n-3 Polyunsaturated Fatty Acids and Atrial Fibrillation in Patients With Chronic Heart Failure

The GISSI-HF Trial

Aneta Aleksova; Serge Masson; Aldo P. Maggioni; Donata Lucci; Gianna Fabbri; Luciano Beretta; Lucio Mos; Anna Maria Paino; Gian Luigi Nicolosi; Roberto Marchioli; Gianni Tognoni; Luigi Tavazzi; Gianfranco Sinagra; Roberto Latini


Eur J Heart Fail. 2013;15(11):1289-1295. 

In This Article

Abstract and Introduction


Aims In the last few years, n-3 polyunsaturated acids (PUFAs) have been extensively studied for the prevention of AF, mostly in patients without heart failure (HF) or LV dysfunction. This post-hoc analysis of the GISSI-HF trial assessed the effect of n-3 PUFAs on AF in patients with chronic HF without AF at study entry over a median follow-up of 3.9 years.

Methods and results In the GISSI-HF trial, 6975 patients with chronic HF were randomized to 1 g daily of n-3 PUFAs or placebo on top of recommended therapy for HF. Of these, 1140 (16.3%) had AF at baseline ECG and were excluded from the present analysis. AF during the trial was defined as the presence of AF on the ECGs done at each visit during the trial or AF as a cause of worsening HF or hospital admission or as an event during hospitalization. Dietary fish consumption and the circulating levels of n-3 PUFAs (the latter in a subset of 1203 patients) were also available. Among the 5835 patients without AF at study entry, 444 randomized to n-3 PUFAs (15.2%) and 408 to placebo (14.0%) developed AF (unadjusted hazard 1.10, P = 0.19). Lower circulating n-3 PUFA levels were independently associated with higher AF prevalence at study entry, but not with its new occurrence.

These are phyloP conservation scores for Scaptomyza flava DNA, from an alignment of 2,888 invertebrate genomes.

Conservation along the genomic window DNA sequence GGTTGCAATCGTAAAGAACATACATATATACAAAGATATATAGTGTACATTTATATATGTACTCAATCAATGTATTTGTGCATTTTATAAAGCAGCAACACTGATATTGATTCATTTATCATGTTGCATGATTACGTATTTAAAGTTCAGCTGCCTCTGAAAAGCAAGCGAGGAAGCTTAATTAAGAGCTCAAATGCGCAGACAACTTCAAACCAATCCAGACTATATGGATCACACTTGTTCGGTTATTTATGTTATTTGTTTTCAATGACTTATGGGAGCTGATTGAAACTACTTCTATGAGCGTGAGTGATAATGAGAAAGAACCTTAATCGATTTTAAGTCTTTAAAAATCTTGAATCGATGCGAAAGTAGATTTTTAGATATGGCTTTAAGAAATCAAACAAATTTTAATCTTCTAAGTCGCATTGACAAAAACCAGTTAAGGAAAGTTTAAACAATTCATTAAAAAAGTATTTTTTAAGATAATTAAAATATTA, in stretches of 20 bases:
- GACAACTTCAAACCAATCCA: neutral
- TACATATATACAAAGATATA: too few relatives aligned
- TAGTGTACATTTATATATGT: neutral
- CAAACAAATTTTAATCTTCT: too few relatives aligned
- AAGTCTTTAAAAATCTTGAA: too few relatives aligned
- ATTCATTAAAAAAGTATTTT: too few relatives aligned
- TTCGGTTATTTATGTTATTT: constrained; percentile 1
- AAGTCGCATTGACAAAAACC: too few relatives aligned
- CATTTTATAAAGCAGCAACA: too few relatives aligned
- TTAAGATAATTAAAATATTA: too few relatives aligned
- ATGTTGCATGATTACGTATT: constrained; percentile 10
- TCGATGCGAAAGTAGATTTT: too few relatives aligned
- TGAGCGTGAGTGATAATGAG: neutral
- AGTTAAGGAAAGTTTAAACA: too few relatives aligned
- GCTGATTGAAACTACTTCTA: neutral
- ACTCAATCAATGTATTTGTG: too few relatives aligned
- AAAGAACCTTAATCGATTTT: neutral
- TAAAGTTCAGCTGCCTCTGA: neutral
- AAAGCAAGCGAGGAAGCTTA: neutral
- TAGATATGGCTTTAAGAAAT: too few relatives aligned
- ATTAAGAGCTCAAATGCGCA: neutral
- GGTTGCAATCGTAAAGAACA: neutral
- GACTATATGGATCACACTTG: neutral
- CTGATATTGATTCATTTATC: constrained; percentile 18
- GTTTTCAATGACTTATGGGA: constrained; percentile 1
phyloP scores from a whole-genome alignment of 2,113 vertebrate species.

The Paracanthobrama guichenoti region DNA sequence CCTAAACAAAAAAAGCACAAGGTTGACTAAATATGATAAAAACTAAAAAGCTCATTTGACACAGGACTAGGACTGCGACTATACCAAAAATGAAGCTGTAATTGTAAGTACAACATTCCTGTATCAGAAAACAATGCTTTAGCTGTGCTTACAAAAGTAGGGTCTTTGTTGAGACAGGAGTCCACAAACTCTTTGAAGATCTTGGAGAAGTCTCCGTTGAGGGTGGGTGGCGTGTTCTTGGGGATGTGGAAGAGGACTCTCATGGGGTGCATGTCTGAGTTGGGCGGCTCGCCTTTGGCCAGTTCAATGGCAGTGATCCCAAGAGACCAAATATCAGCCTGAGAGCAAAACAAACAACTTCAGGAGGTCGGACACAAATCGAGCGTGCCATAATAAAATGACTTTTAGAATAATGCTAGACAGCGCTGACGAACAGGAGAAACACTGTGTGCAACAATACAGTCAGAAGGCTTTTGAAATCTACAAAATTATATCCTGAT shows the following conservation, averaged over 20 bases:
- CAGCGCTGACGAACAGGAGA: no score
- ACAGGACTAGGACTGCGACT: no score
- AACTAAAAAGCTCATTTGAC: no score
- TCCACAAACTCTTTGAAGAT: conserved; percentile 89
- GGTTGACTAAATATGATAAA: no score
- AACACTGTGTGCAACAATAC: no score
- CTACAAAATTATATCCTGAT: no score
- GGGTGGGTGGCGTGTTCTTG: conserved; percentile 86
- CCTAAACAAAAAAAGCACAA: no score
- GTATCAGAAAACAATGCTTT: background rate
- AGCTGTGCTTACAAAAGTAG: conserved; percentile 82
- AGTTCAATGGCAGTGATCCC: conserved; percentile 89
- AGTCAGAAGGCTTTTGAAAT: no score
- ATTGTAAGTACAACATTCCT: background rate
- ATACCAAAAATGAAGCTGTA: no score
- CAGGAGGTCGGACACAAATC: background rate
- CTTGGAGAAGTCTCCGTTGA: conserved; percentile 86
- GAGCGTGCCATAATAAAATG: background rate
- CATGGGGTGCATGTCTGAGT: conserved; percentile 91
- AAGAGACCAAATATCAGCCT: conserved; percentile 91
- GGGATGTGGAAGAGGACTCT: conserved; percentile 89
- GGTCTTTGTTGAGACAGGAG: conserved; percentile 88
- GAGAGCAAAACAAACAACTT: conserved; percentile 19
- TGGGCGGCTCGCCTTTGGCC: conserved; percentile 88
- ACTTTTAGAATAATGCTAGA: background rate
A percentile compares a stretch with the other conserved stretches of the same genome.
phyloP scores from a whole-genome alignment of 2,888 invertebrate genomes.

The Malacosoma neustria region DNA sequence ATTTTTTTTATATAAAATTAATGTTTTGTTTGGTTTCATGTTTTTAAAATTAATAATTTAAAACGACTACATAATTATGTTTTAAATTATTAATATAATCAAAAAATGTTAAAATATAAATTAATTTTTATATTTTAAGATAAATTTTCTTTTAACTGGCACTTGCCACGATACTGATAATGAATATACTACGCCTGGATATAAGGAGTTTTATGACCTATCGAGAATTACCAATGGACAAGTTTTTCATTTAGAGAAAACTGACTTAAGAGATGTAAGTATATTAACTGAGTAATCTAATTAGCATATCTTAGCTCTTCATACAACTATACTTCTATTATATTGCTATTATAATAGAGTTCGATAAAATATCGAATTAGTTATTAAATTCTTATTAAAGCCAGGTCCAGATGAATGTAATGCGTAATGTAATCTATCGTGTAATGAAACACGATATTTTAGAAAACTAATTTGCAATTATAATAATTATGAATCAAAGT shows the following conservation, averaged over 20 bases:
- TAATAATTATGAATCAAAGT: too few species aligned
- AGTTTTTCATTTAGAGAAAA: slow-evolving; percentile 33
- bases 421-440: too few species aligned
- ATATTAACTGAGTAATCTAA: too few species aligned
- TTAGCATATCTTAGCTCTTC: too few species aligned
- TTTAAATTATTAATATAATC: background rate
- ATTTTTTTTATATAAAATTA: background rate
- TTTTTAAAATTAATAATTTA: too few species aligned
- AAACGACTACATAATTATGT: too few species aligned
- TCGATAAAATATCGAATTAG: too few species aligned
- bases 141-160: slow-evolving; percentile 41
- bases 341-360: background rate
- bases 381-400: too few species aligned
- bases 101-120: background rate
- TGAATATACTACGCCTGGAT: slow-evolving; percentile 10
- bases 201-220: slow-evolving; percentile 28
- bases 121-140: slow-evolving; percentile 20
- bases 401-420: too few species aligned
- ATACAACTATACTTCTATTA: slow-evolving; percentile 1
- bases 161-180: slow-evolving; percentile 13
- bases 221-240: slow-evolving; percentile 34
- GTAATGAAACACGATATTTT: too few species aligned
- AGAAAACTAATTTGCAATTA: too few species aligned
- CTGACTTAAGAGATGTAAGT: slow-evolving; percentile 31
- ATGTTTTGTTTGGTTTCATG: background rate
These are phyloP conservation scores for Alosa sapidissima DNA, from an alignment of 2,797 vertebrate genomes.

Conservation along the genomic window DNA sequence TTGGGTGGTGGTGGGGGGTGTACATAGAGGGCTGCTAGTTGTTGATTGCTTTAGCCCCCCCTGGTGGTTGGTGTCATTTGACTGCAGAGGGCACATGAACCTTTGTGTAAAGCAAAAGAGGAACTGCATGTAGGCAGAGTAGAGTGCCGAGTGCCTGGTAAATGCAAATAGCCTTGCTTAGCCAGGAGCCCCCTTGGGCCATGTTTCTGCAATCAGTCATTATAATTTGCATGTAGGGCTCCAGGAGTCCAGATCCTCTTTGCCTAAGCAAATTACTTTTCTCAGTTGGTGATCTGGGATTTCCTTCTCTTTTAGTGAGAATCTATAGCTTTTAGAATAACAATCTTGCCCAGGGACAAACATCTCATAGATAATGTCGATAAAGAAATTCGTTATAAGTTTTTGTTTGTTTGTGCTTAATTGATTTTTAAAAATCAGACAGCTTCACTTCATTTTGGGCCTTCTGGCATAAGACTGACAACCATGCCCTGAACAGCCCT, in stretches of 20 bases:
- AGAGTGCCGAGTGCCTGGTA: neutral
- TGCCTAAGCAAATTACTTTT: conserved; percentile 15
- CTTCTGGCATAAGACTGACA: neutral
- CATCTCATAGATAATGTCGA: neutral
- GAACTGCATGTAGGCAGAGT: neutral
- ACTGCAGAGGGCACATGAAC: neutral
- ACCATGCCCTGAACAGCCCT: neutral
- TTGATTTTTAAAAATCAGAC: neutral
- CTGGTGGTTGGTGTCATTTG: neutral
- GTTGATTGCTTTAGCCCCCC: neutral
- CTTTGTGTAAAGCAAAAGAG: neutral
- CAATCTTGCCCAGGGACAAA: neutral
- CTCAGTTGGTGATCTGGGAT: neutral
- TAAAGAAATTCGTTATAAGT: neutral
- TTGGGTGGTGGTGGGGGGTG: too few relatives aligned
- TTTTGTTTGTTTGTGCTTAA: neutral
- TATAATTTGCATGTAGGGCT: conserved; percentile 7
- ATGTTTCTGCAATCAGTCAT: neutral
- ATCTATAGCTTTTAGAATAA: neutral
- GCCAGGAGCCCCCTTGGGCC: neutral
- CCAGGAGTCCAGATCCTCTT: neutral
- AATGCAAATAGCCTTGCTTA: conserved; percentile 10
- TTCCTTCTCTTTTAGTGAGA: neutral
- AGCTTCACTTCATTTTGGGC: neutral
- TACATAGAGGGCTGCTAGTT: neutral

Conclusions Despite an inverse relationship between plasma n-3 PUFA levels and prevalent AF, this study found no evidence that 1 g daily n-3 PUFA supplementation in patients with chronic HF reduces incident AF.


Atrial fibrillation places a large burden on society, affecting 1–2% of the population, and its prevalence is expected to rise considerably by 2050.[1] Structural and electric remodelling and dysfunction of the atria facilitate the initiation and maintenance of this arrhythmia.[2] Prevention of AF may be the preferable strategy, but prevention depends on identifying and correcting risk factors that favour the onset of AF. The Framingham Heart Study showed that age, male sex, body mass index, hypertension, heart failure (HF), and valvular diseases were independent risk factors for AF.[3,4] Atrial fibrillation is the most frequent sustained arrhythmia in patients with HF, with a prevalence depending of the severity of HF,[5–9] and its importance has been evidenced by the latest European Society of Cardiology guidelines on HF.[10] In view of the loss of heart rate control and the propensity for thrombogenesis, AF is associated with a risk of thrombo-embolism, impaired quality of life, frequent hospital admissions, and increased mortality rates.[2] The conventional therapies—antiarrhythmic drugs and/or cardioversion—can often restore sinus rhythm, but relapses are very frequent.[1] New therapeutic strategies are urgently needed.

n-3 polyunsaturated fatty acids (n-3 PUFAs), acting in prevention of atrial remodelling, may slow the development of AF,[11] but some studies show protection[12,13] and others no effect[14–16] on AF development or recurrence.

No previous studies analysed the role of n-3 PUFA supplementation on AF prevention in patients with chronic HF. The present post-hoc analysis of the Gruppo Italiano per lo Studio della Sopravvivenza nell'Insufficienza Cardiaca (GISSI-HF) trial examined the effect of n-3 PUFA supplementation on new episodes of AF in 5835 patients with chronic HF, without AF at randomization.